CCPA & GDPR: Two Nations Divided by a Common Language

CCPA & GDPR: Two Nations Divided by a Common Language
15/07/2019 No Comments DPO Blog admin

With six months to go before the California Consumer Privacy Act CCPA goes live in California, it seems we are progressively moving towards common ground when it comes to international privacy law…or are we…?

Technology has done wonders to democratise commerce. For the most part, goods and services can be bought and sold across borders with the click of a button. Yes, there is still a lot to do to truly facilitate global free trade but it seems we are moving in the right direction. Whilst innovation and entrepreneurship can move at lightning speed, legislation and regulation are always playing catch-up. A good case in point is international privacy law. Wouldn’t it be great if there were a single international standard for privacy adopted across the globe…

Are we moving a step closer to a unified approach with CCPA?

As I wrote in my book, The Ultimate GDPR Practitioner Guide: Demystifying Privacy & Data Protection, the EU and the US have a very different approach to privacy. Historically, I surmise this has a lot to do with how privacy incursion has affected the lives of people in Europe. The impact of using citizen’s personal data to commit continental-scale atrocities is etched deep. Whilst younger citizens may not fully appreciate why it’s important to protect personal data, memorials such as Auschwitz-Birkenau serve hopefully to pass the message on from generation to generation that we should always be vigilant about how personal data can be leveraged to monstrous effect.

Whilst many in the US have been directly affected by the Holocaust, privacy is not engrained in the national psyche in the same way it is in Europe. Personal data is more often than not seen as a commodity, something that can be leveraged for commercial gain rather than something intrinsic to each citizen. Some in the US however are waking up to the realisation that the trade-off for a free app in exchange for their personal data isn’t such a fair trade, and if use of that data is not regulated it could even threaten the Republic (I’ve been told off too many times for calling the US a democracy!).

The genesis of CCPA – The Californian Consumer Privacy Act

Imagine a world where there are algorithms that can determine your sexuality based on your passport picture. Now consider a government who determine homosexuality to be illegal and in some cases punishable by death (full list here). Imagine those governments using the personal data of its citizens to carry out a mass purge of those people an algorithm has predicted may be gay. Notwithstanding I vehemently disagree with such a policy or criminalising someone on the basis of their sexuality, If such an algorithm was effective to say 99% accuracy, that could introduce an error of 1 wrongly identified person in every 100. Say this occurred in Saudi Arabia that could lead to the potential of 65,000 ‘innocent‘ people put to death.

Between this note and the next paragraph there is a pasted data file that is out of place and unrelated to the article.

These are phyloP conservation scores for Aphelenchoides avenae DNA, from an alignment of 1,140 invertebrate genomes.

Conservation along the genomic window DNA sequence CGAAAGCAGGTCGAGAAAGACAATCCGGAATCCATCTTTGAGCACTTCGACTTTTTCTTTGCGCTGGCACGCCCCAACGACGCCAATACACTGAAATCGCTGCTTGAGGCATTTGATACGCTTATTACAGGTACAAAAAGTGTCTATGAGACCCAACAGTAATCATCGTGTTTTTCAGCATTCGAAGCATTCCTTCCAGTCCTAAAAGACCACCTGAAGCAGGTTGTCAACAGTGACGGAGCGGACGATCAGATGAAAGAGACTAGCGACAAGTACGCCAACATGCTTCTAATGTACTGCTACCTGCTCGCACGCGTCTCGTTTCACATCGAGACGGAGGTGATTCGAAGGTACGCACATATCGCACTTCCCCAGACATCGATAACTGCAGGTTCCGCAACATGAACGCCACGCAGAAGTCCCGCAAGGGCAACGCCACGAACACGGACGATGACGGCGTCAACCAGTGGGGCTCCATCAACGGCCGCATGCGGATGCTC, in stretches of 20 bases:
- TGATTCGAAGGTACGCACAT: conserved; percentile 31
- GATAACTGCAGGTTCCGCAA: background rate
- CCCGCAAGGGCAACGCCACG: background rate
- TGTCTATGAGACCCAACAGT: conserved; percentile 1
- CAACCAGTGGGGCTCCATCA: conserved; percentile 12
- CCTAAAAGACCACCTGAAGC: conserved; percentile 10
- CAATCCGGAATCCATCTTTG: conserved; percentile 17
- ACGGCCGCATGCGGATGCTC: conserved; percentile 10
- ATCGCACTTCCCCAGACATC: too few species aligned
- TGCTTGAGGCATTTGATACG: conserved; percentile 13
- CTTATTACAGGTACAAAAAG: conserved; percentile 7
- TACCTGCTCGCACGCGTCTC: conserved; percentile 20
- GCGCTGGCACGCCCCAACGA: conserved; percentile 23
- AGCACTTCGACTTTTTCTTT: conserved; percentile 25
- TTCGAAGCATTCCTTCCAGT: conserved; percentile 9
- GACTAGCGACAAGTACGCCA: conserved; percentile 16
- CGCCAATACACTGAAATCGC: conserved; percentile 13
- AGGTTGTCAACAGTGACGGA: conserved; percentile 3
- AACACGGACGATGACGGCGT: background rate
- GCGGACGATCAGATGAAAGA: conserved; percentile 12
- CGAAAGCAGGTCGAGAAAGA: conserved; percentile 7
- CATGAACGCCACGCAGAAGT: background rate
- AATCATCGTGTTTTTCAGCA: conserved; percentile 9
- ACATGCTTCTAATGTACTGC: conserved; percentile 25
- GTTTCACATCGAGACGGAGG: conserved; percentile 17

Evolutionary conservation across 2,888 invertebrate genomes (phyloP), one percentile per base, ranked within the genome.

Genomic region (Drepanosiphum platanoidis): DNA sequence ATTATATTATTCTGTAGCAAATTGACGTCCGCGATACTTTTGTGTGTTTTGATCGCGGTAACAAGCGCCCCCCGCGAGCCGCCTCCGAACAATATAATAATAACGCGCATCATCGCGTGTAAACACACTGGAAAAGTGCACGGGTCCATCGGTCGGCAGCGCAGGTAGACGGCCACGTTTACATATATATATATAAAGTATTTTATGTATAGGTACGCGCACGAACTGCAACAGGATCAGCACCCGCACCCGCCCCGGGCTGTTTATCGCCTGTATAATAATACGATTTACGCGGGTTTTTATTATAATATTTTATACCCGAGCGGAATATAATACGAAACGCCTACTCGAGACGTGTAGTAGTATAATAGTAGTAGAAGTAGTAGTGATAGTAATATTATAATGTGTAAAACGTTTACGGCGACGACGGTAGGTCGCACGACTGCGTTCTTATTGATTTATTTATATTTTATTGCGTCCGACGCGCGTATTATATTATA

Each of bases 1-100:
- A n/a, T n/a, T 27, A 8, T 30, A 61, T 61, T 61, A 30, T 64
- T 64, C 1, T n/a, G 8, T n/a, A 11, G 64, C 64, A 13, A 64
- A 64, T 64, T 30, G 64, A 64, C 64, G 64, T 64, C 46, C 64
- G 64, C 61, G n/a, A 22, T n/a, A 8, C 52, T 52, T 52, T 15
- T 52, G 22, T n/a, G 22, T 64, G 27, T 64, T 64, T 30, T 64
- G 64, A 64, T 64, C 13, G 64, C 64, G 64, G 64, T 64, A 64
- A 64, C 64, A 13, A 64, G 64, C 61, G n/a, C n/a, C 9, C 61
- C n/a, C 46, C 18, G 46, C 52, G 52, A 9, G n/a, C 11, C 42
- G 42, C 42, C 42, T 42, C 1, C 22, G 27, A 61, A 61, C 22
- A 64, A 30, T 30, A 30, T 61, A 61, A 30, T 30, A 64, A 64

Imagine a world where you could be tracked by where you have been. That you carried a device with you constantly reporting your position. Imagine that organisations could be alerted to those who entered a particular building through geofencing, places such as an abortion clinic. Imagine that these organisations could then specifically target people inside those buildings with targetted material, in order to influence their choices through biased information.

Imagine a world where your political views can be combined with your postal or zip code. Imagine a political candidate’s campaign team using this personal data to ask for specific donation amounts based on an algorithm’s determination of your disposable income maximising the donations from each donor. Imagine political candidates being able to determine if a person is racist or sexist and then use that information to target specific material to those people to influence their voting decisions.

Imagine a world where even when you have sex there is a public record of each and every encounter because you have chosen to wear a small accelerometer during the event and that is linked to an online public profile available for all to see…who knows, maybe you want everyone to know how many calories you burned during that intensive 3 minute birthday workout.

The thing is, we don’t need to imagine a world where this technology exists because we live in that world. We don’t need to imagine that technology being used in those scenarios. In the first example, this is something that theoretically could be done without regulation, but in the rest, they have already happened – on multiple occasions across the United States, and across the rest of the world too.

Enter CCPA creator Alastair Mactaggart

Whilst Member States of the European Union have been working on this for decades, in the US it seems the old modicum of:

“If you want something done right, you need to go out and do it yourself”

was the only way to get this done. From a fairly random source, that of a Real Estate guy called Alastair Mactaggart, a proposal for what is now the CCPA was born. He was concerned about the privacy issues raised above and rather than moan about it on the Internet [like a lot of people], he decided to do something about it. You can watch him describe the journey he took from concept to a signed law at IAPP Privacy. Security. Risk. 2018.

CCPA: Good Privacy is Good Business!

One of his key takeaways at IAPP Privacy. Security. Risk. 2018 is Good Privacy is Good business. Now, this is something I strongly agree with. The question for me though is does CCPA make for good privacy?

Does CCPA make for good privacy?

When we compare CCPA to GDPR, for example, there are some notable differences in terms of scope, content and rules. From what I can surmise is that there are some good things about CCPA but it just feels like a significantly watered down piece of legislation that is not going to make too much difference to how organisations – especially the big guys – operate.

The Good…

“New Rights for Californians. Better definition of Personal Information”